Hoechst am Main
General information: First Jewish presence: unknown; peak Jewish population: 200 in 1932/33
Summary: Although the town of Hoechst was incorporated into the city of Frankfurt am Main in 1828, its Jewish community remained independent. The community began to grow, together with the population of the rest of the town, in 1863; the stimulus being the opening of a large chemical factory (the predecessor of I.G. Farben). Many Jews prospered in Hoechst: Bruno Asch, for example, attained the position of mayor. The Jewish population grew to 148 by 1900, reaching its peak of 200 just before the Nazis seized power. Repressive anti-Jewish measures, particularly the economic boycott of 1933, triggered a marked decline in the Jewish population. Those who were unable to emigrate by 1942 were deported. Almost no one survived. Religious services were initially conducted in a private residence. In 1806, a prayer room with an adjoining ritual bath was established inside the tower of the northern city wall. When the tower was torn down some 10 years later, a new synagogue was built on its ruins. In response to the population growth of the late 19th century, the community inaugurated another house of worship, seating 138 people, in December 1905. Hoechst Jews were members of the Wiesbaden rabbinical district, and they were predominantly Orthodox. The community maintained a school for religious studies presided over by a teacher of Hebrew, who also performed the duties of shochet and chazzan. On Pogrom Night, the synagogue was torched, at first by SA men and, later, by local residents; firemen prevented the blaze from spreading to the surrounding buildings. Most Jewish men were deported to Buchenwald, and what remained of the synagogue was subsequently sold to the city in a mock sale, in which the Jewish community was defrauded of any proceeds. Soon afterward, the building was leveled. A memorial stone marks the site of the synagogue and commemorates Hoechst’s vanished Jewish community.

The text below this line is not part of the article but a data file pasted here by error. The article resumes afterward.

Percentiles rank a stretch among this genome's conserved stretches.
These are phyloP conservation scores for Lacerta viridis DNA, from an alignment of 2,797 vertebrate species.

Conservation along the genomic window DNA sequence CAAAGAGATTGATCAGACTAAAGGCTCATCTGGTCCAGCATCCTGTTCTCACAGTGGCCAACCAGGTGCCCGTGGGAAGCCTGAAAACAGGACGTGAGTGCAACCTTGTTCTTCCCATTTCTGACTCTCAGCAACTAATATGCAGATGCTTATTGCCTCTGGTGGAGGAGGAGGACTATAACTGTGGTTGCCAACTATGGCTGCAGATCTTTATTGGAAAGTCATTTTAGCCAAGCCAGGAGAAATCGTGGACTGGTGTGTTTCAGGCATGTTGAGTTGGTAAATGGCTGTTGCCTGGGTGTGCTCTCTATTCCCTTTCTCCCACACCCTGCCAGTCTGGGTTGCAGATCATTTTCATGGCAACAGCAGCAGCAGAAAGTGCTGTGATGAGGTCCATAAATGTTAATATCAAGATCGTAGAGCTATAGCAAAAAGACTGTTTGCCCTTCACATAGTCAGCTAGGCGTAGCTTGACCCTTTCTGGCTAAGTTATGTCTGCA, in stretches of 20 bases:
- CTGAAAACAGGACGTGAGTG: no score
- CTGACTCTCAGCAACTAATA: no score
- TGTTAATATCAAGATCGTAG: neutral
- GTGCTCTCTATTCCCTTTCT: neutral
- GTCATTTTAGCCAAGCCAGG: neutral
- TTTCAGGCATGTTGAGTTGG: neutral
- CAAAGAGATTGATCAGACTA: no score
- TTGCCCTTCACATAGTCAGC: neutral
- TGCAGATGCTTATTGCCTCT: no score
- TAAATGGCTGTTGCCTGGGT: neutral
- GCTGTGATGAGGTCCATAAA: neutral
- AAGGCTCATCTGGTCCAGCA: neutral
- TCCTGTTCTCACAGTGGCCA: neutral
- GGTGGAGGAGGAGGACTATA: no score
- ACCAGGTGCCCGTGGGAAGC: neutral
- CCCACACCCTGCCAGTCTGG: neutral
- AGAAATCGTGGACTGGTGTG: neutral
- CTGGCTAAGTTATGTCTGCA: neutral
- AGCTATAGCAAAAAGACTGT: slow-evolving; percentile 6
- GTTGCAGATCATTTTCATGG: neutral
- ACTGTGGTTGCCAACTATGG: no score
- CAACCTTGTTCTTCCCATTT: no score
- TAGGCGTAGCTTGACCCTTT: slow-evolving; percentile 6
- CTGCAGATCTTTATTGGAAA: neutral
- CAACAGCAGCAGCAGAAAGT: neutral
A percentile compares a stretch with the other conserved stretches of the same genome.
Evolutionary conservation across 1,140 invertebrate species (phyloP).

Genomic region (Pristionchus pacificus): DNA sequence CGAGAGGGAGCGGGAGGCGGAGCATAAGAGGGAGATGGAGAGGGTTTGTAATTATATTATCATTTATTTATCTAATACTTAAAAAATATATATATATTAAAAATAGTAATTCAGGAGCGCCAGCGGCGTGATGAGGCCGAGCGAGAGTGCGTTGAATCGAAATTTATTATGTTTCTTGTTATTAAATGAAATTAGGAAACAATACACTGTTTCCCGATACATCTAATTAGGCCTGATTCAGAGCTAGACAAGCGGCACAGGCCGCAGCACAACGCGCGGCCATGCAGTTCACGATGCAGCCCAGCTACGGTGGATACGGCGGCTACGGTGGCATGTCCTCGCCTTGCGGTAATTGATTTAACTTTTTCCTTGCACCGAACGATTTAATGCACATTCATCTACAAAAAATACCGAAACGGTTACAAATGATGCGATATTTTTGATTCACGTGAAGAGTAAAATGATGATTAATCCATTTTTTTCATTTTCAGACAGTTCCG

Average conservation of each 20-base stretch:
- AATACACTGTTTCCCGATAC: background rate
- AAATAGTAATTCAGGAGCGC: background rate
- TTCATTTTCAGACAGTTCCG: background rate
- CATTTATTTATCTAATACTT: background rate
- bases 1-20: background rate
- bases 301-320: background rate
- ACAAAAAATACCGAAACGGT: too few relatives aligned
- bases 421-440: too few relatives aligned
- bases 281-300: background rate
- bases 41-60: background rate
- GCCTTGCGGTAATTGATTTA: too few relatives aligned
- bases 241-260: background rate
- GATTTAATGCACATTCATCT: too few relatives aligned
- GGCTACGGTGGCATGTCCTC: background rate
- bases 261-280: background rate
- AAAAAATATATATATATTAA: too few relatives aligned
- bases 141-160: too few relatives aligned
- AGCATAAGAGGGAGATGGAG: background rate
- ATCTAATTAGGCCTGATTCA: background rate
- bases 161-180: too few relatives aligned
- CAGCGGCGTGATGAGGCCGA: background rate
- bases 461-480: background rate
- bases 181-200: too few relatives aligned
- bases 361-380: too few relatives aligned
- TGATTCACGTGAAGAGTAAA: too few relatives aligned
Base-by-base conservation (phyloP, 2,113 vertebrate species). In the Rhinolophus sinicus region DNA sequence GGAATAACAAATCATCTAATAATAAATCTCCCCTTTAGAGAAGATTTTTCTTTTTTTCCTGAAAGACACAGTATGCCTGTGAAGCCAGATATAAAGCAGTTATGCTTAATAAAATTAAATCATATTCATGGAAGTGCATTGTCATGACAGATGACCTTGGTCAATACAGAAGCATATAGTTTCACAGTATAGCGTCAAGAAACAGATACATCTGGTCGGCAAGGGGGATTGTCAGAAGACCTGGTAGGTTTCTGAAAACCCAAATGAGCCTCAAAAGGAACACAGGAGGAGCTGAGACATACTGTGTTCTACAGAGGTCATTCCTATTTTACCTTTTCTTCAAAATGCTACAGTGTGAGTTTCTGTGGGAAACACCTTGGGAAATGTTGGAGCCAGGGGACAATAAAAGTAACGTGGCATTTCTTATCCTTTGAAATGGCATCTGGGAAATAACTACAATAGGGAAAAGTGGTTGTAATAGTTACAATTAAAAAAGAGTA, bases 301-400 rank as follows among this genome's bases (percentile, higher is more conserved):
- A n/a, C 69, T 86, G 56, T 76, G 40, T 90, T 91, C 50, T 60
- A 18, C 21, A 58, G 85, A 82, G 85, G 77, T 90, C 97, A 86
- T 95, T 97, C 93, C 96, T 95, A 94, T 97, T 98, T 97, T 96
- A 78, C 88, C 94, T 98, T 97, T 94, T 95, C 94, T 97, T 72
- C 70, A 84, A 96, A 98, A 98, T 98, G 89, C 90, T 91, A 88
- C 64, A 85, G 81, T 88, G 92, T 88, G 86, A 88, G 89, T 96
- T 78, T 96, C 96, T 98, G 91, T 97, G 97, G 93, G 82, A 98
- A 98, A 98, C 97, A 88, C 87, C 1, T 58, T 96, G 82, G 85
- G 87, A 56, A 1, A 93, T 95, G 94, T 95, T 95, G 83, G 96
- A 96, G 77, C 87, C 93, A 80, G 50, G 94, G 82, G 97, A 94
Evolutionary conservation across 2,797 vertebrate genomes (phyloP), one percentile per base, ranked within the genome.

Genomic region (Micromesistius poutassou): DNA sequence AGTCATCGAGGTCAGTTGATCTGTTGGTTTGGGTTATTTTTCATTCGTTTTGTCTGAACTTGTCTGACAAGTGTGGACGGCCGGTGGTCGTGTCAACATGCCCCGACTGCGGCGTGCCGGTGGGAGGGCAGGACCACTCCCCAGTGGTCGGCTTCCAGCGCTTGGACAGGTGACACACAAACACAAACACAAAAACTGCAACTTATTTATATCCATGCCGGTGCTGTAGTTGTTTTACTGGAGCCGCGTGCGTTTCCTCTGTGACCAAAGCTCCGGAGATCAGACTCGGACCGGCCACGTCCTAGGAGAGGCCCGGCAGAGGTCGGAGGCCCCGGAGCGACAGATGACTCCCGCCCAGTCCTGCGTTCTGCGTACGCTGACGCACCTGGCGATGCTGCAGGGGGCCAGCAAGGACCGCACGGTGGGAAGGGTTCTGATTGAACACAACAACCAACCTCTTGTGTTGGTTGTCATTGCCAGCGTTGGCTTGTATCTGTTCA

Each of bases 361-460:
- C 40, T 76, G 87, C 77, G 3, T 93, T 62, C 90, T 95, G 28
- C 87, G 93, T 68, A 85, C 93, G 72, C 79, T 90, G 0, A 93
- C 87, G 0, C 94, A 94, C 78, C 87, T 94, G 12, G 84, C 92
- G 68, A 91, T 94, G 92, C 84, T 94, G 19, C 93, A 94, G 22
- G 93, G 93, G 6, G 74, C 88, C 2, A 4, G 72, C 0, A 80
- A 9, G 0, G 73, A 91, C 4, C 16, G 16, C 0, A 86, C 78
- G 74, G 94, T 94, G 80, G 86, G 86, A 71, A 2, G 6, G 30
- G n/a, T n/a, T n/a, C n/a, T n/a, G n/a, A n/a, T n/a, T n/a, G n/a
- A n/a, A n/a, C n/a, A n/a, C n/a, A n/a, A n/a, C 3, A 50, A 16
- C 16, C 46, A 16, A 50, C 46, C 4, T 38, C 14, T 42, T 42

Author / Sources: Fred Gottlieb
Sources: AJ, EJL, LJG
Sources: AJ, EJL, LJG
Located in: hesse